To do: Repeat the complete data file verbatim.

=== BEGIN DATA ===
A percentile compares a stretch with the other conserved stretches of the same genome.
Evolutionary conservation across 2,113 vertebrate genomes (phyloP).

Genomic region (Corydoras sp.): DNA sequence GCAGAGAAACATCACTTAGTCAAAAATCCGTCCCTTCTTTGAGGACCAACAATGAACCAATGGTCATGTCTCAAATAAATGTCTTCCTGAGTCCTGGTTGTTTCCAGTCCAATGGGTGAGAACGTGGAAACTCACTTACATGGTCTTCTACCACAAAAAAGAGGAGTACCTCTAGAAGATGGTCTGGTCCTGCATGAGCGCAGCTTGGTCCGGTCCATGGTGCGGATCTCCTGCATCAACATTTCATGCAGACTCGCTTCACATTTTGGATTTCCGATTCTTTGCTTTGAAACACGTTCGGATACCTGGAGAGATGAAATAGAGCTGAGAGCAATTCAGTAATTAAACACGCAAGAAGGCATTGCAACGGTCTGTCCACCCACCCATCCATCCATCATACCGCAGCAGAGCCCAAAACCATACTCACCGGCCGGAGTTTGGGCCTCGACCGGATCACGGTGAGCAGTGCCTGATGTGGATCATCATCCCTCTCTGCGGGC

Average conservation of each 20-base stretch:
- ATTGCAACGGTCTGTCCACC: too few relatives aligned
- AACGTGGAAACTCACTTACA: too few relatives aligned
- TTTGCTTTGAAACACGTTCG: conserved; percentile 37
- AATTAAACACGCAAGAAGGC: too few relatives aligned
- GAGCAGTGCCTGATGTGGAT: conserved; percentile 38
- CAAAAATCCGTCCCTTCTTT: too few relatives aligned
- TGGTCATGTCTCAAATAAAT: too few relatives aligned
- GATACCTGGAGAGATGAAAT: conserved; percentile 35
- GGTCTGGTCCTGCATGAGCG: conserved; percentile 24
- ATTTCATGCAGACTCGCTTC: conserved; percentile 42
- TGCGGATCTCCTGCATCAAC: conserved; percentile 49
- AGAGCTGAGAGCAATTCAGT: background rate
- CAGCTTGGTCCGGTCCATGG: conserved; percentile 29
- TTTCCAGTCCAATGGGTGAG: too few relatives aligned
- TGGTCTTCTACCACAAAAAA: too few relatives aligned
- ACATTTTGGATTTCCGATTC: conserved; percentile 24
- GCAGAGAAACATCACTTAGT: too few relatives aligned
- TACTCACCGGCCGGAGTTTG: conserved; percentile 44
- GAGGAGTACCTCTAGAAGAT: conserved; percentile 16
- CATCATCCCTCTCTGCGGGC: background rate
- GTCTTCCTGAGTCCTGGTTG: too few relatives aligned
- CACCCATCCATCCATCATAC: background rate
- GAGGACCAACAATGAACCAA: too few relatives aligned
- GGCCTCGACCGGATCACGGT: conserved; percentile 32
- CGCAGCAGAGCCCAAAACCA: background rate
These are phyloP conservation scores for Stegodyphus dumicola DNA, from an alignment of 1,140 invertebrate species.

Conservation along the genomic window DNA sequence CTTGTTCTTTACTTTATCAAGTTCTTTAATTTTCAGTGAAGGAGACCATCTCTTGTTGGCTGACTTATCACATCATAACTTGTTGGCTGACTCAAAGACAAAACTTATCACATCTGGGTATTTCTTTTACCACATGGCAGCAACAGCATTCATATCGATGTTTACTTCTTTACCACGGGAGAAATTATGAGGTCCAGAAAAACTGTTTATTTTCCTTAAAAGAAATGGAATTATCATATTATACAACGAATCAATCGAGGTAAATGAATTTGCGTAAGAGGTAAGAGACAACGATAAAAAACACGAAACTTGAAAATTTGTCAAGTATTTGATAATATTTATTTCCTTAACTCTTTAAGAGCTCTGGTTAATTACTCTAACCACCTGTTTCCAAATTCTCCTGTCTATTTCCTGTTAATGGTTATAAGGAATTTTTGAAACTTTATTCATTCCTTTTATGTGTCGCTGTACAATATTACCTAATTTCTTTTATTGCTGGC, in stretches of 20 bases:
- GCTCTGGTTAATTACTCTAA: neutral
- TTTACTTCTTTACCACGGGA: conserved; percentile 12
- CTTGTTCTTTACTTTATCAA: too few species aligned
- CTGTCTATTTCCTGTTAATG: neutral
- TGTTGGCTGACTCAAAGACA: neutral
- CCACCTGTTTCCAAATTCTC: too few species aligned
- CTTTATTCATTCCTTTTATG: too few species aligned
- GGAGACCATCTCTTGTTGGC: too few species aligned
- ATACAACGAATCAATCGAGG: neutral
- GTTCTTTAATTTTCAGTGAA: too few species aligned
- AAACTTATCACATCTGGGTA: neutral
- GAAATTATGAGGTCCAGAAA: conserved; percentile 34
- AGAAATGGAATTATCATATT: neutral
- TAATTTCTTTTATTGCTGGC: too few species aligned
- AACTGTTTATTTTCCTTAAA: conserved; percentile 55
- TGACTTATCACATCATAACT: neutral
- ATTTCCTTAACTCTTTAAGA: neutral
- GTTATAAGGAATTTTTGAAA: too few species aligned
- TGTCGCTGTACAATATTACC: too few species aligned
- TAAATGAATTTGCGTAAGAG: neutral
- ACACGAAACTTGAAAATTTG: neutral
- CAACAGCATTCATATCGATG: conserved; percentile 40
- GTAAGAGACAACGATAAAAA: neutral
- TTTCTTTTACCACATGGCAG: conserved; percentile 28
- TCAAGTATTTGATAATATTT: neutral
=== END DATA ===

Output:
A percentile compares a stretch with the other conserved stretches of the same genome.
Evolutionary conservation across 2,113 vertebrate genomes (phyloP).

Genomic region (Corydoras sp.): DNA sequence GCAGAGAAACATCACTTAGTCAAAAATCCGTCCCTTCTTTGAGGACCAACAATGAACCAATGGTCATGTCTCAAATAAATGTCTTCCTGAGTCCTGGTTGTTTCCAGTCCAATGGGTGAGAACGTGGAAACTCACTTACATGGTCTTCTACCACAAAAAAGAGGAGTACCTCTAGAAGATGGTCTGGTCCTGCATGAGCGCAGCTTGGTCCGGTCCATGGTGCGGATCTCCTGCATCAACATTTCATGCAGACTCGCTTCACATTTTGGATTTCCGATTCTTTGCTTTGAAACACGTTCGGATACCTGGAGAGATGAAATAGAGCTGAGAGCAATTCAGTAATTAAACACGCAAGAAGGCATTGCAACGGTCTGTCCACCCACCCATCCATCCATCATACCGCAGCAGAGCCCAAAACCATACTCACCGGCCGGAGTTTGGGCCTCGACCGGATCACGGTGAGCAGTGCCTGATGTGGATCATCATCCCTCTCTGCGGGC

Average conservation of each 20-base stretch:
- ATTGCAACGGTCTGTCCACC: too few relatives aligned
- AACGTGGAAACTCACTTACA: too few relatives aligned
- TTTGCTTTGAAACACGTTCG: conserved; percentile 37
- AATTAAACACGCAAGAAGGC: too few relatives aligned
- GAGCAGTGCCTGATGTGGAT: conserved; percentile 38
- CAAAAATCCGTCCCTTCTTT: too few relatives aligned
- TGGTCATGTCTCAAATAAAT: too few relatives aligned
- GATACCTGGAGAGATGAAAT: conserved; percentile 35
- GGTCTGGTCCTGCATGAGCG: conserved; percentile 24
- ATTTCATGCAGACTCGCTTC: conserved; percentile 42
- TGCGGATCTCCTGCATCAAC: conserved; percentile 49
- AGAGCTGAGAGCAATTCAGT: background rate
- CAGCTTGGTCCGGTCCATGG: conserved; percentile 29
- TTTCCAGTCCAATGGGTGAG: too few relatives aligned
- TGGTCTTCTACCACAAAAAA: too few relatives aligned
- ACATTTTGGATTTCCGATTC: conserved; percentile 24
- GCAGAGAAACATCACTTAGT: too few relatives aligned
- TACTCACCGGCCGGAGTTTG: conserved; percentile 44
- GAGGAGTACCTCTAGAAGAT: conserved; percentile 16
- CATCATCCCTCTCTGCGGGC: background rate
- GTCTTCCTGAGTCCTGGTTG: too few relatives aligned
- CACCCATCCATCCATCATAC: background rate
- GAGGACCAACAATGAACCAA: too few relatives aligned
- GGCCTCGACCGGATCACGGT: conserved; percentile 32
- CGCAGCAGAGCCCAAAACCA: background rate
These are phyloP conservation scores for Stegodyphus dumicola DNA, from an alignment of 1,140 invertebrate species.

Conservation along the genomic window DNA sequence CTTGTTCTTTACTTTATCAAGTTCTTTAATTTTCAGTGAAGGAGACCATCTCTTGTTGGCTGACTTATCACATCATAACTTGTTGGCTGACTCAAAGACAAAACTTATCACATCTGGGTATTTCTTTTACCACATGGCAGCAACAGCATTCATATCGATGTTTACTTCTTTACCACGGGAGAAATTATGAGGTCCAGAAAAACTGTTTATTTTCCTTAAAAGAAATGGAATTATCATATTATACAACGAATCAATCGAGGTAAATGAATTTGCGTAAGAGGTAAGAGACAACGATAAAAAACACGAAACTTGAAAATTTGTCAAGTATTTGATAATATTTATTTCCTTAACTCTTTAAGAGCTCTGGTTAATTACTCTAACCACCTGTTTCCAAATTCTCCTGTCTATTTCCTGTTAATGGTTATAAGGAATTTTTGAAACTTTATTCATTCCTTTTATGTGTCGCTGTACAATATTACCTAATTTCTTTTATTGCTGGC, in stretches of 20 bases:
- GCTCTGGTTAATTACTCTAA: neutral
- TTTACTTCTTTACCACGGGA: conserved; percentile 12
- CTTGTTCTTTACTTTATCAA: too few species aligned
- CTGTCTATTTCCTGTTAATG: neutral
- TGTTGGCTGACTCAAAGACA: neutral
- CCACCTGTTTCCAAATTCTC: too few species aligned
- CTTTATTCATTCCTTTTATG: too few species aligned
- GGAGACCATCTCTTGTTGGC: too few species aligned
- ATACAACGAATCAATCGAGG: neutral
- GTTCTTTAATTTTCAGTGAA: too few species aligned
- AAACTTATCACATCTGGGTA: neutral
- GAAATTATGAGGTCCAGAAA: conserved; percentile 34
- AGAAATGGAATTATCATATT: neutral
- TAATTTCTTTTATTGCTGGC: too few species aligned
- AACTGTTTATTTTCCTTAAA: conserved; percentile 55
- TGACTTATCACATCATAACT: neutral
- ATTTCCTTAACTCTTTAAGA: neutral
- GTTATAAGGAATTTTTGAAA: too few species aligned
- TGTCGCTGTACAATATTACC: too few species aligned
- TAAATGAATTTGCGTAAGAG: neutral
- ACACGAAACTTGAAAATTTG: neutral
- CAACAGCATTCATATCGATG: conserved; percentile 40
- GTAAGAGACAACGATAAAAA: neutral
- TTTCTTTTACCACATGGCAG: conserved; percentile 28
- TCAAGTATTTGATAATATTT: neutral